I worked my ass off the whole month of December even after the series ended trying to get my fitness back for Nationals. Then over new years, just when I was feeling good about racing I crashed my mountain bike. Nothing serious but a very bruised lower back and tail bone that made it really painful to ride my bike. Nationals were two weeks away. The universe was telling me not to go, but thankfully I decided to ignore it. CX Nats went above and beyond any expectations. It was such an amazing and inspiring experience. I raced my age category Friday and single speed Saturday getting my legs ripped off by shredders from all over the country. The crowd at the sandpit was out of control giving me all the extra watts I needed to get through it every lap and up the next hill. 10 out of 10 would do the whole suffer season again just to experience that.
So much stoke. So many memories. Lesson learned, never quit. DFL is always more dope than DNF.
Meeting and watching CX Queens Katie Compton and Ellen Noble battle it out was also dope AF
This past cross season I felt really strong coming right into the season from racing track and fixed crits. The entire season racing the SoCalCross series I was placing in the top 5 consistently in both womens B and womens single speed categories both on my single speed cx bike. I ended up 2nd overall in womens B and 3rd overall in womens single speed even missing a few races in the series.
Going to CX National Championships for the first time was quite the experience. Never have I been so nervous. Before my masters race I felt so nervous at the start line that I felt like I was going to cry. (that has never happened to me before) My field was of 13 women. I was on my single speed because that is all I have to race on. I ended up placing DFL and was pretty bummed about it.
The next day was the single speed race. The womens single speed race was the largest womens field at Nationals consisting of 42 women. This race started off fast and much more aggressively with women putting their elbows out and cutting each other off to get a better starting position. My adrenaline was high and I had a smile from all the chaos and fun from the start line. This race I wanted to do better in to make up for not doing so well in my masters race. The course was full of false flats. During the entire race I felt like my lungs were going to explode. There was a double climb that became steep where I had to unclip towards the top headed into a drop-in off camber section with a sharp right turn into more off camber.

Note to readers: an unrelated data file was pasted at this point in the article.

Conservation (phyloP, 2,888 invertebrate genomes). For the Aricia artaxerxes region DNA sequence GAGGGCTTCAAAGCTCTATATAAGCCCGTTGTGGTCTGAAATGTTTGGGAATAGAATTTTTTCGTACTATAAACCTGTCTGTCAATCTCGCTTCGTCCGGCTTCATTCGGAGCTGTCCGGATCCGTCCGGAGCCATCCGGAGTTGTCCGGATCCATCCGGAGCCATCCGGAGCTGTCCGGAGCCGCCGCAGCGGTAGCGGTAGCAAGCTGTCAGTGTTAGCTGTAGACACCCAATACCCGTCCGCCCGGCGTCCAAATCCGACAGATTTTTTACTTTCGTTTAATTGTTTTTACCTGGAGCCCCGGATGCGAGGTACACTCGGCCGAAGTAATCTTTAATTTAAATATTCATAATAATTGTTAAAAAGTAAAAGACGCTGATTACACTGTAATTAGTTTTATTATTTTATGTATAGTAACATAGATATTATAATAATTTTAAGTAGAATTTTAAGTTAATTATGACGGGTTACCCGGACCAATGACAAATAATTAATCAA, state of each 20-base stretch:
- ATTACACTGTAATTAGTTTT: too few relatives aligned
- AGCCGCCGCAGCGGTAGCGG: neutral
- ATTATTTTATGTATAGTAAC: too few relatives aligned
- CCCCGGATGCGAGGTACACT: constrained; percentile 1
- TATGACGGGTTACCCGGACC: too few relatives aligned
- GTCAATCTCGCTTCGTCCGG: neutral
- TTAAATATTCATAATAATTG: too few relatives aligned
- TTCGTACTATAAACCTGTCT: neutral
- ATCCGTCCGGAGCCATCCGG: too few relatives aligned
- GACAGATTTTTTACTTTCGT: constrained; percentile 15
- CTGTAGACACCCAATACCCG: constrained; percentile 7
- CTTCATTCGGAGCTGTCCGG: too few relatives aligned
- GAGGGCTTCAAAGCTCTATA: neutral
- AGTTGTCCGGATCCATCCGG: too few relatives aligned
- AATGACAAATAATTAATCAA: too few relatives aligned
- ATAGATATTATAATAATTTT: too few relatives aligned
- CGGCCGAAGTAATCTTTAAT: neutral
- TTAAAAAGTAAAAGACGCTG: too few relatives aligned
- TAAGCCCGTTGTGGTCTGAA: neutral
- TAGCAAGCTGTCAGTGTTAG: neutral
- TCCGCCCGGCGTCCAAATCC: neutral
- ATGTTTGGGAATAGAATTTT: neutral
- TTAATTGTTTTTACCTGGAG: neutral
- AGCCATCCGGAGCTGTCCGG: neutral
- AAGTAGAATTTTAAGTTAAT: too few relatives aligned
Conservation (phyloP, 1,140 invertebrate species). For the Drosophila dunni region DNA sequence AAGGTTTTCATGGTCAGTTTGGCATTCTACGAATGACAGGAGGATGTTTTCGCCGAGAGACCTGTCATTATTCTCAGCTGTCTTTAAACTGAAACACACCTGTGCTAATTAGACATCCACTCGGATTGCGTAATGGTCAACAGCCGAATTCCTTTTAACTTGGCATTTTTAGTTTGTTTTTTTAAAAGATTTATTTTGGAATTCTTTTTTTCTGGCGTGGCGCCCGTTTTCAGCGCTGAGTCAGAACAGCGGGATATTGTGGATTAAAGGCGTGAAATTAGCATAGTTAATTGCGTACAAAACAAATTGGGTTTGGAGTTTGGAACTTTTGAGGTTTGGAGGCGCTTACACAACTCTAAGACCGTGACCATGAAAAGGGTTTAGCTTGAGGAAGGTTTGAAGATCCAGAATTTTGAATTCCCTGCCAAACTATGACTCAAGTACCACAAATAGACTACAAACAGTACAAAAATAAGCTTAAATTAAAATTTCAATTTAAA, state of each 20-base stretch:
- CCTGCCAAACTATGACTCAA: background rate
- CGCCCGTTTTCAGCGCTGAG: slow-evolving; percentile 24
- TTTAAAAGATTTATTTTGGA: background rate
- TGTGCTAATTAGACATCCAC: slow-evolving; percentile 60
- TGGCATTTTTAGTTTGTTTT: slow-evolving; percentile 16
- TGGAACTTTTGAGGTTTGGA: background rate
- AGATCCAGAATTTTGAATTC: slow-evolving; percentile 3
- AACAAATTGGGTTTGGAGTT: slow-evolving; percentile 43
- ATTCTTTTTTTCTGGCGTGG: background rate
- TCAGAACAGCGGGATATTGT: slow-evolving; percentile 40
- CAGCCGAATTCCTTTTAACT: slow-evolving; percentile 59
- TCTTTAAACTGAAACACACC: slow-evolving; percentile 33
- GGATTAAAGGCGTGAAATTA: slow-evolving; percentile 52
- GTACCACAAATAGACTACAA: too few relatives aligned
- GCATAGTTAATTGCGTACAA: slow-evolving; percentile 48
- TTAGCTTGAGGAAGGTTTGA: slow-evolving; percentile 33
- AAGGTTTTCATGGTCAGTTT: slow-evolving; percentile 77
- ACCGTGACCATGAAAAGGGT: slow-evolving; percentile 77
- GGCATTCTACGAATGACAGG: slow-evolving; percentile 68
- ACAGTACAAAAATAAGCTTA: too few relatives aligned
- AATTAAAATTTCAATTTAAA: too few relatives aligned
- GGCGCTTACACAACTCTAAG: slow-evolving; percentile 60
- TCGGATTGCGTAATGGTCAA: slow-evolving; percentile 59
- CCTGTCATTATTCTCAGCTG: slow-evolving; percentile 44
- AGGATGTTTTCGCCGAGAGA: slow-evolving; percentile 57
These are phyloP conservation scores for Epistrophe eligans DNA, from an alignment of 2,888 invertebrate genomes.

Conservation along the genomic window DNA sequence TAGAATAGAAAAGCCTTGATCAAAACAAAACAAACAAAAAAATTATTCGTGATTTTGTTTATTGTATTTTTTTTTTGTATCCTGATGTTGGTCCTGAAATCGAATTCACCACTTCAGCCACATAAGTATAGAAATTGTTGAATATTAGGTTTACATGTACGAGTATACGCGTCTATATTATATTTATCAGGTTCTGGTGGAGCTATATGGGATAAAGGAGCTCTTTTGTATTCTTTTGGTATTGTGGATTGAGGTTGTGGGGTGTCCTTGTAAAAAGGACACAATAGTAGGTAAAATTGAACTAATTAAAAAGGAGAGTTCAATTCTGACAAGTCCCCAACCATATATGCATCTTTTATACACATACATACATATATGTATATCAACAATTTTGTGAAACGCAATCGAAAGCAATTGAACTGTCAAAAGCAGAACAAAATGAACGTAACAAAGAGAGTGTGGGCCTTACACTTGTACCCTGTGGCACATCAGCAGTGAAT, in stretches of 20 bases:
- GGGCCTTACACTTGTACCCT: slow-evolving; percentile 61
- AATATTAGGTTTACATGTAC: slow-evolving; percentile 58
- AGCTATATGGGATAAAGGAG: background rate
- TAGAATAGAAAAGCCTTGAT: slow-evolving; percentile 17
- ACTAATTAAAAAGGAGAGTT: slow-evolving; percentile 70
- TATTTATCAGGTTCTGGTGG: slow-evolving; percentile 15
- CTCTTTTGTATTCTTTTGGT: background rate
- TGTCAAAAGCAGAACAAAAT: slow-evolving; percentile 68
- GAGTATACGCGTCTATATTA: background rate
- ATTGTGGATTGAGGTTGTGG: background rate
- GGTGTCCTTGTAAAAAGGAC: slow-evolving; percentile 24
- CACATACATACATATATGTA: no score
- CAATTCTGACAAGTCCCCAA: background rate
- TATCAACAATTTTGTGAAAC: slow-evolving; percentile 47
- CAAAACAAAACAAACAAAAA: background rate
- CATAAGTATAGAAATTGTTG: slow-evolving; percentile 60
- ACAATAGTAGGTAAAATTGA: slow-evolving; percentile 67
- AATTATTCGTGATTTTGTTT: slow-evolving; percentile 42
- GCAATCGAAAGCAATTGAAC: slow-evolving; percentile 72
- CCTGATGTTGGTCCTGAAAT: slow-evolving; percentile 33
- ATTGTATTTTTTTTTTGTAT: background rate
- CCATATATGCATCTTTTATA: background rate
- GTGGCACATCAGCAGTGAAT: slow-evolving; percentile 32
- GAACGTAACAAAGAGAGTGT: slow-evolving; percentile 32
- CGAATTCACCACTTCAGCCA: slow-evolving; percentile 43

I was making the drop-in fine and running the rest of the section until the last lap... I flew over my handlebars and slid on my chest. The announcer even called out my crash mentioning my first and last name and team name as the leader of the race, Meredith Miller, was passing me while I was on the ground. It made it on the live feed of the race. I was a little embarrassed, but was assured by spectators that my crash was epic and badass. I ended up getting up and finishing the race. I met my goal of doing faster lap times by 1min than in my masters race. In the end I placed 29th out of 42 racers and was stoked about it!
Aside from racing it was super rad to travel road trip style with my friends/teammates. There is something special about spending 8hrs together in a van. Also we made sure to party extra hard after we were done racing. Our team is totally about racing hard and partying hard. Already looking forward to next season and hope that we have the opportunity to go to nationals again and do even better.
CX Nats Race Photos by Jason Shanney
This season for me began and ended in Nevada. I started off strong with a 3rd place finish in the Wheelers and Dealers race at CrossVegas and capped it all off with my very first CX Nationals in Reno. In between and along the way I made my way up to Sacramento where I got my first taste of gnarly NorCal racing, raced my heart out, got on some podiums with super strong Elite Women A racers in our SoCalCross Series, but also shed many tears of disappointment. This season did not go as I had envisioned. I came in strong and somewhere along the way as the season continued, my fitness began to fade. After training my butt off for months and months, to see my season spiral downward was a huge blow to me. I knew I just needed to focus on having fun and continue to work on improving my skills at each race. To me, racing is only one aspect of the season, the other is the time spent with friends. This season was amazing and my heart is happy from the camping trips, costumes, sitting on the grass drinking beers, cheering on friends, giant champagne bottle balloons, conquering fears, and racing and experiencing my first Nats with people I love.
SoCal Cross Prestige Series packed in 16 races this season. A dusty, sweaty and amazing 3 months of racing, camping, and handups. Each racers best 8 races count towards the overall series podium. All races count towards the team podium. This year SWAT ended up 7th overall in the team standings. We're pretty damn proud about that 7th place, especially as the only WTF team. Diana, Lynn, and Rhea all made the series podiums for their individual categories. Susie placed 7th in SS and 9th in A's. Meg placed 16th in B's and 20th in SS.
The season had lots of ups and downs. It was Diana and Susie's first season racing A's and getting their legs ripped off week after week by pros. Lynn was consistently in the top 5 in B's and single speed winning a number of races and getting her Cat 3 upgrade. Rhea dealt with a hip injury all season and powered through it staying competitive in the B and SS fields. Meg got her first taste of racing B's in a stacked field. Arin played dirt foo race Mom and perfected her heckling and handup game. Ana even came out for a few races and had a blast getting dirty.
We had so much fun this year we decided we didn't want the series finale to be the end of our season. With CX Nats being only 8 hours away in Reno our Cat 3 Killers decided to take a road trip and end our season in January in the biggest little city. More on that next time...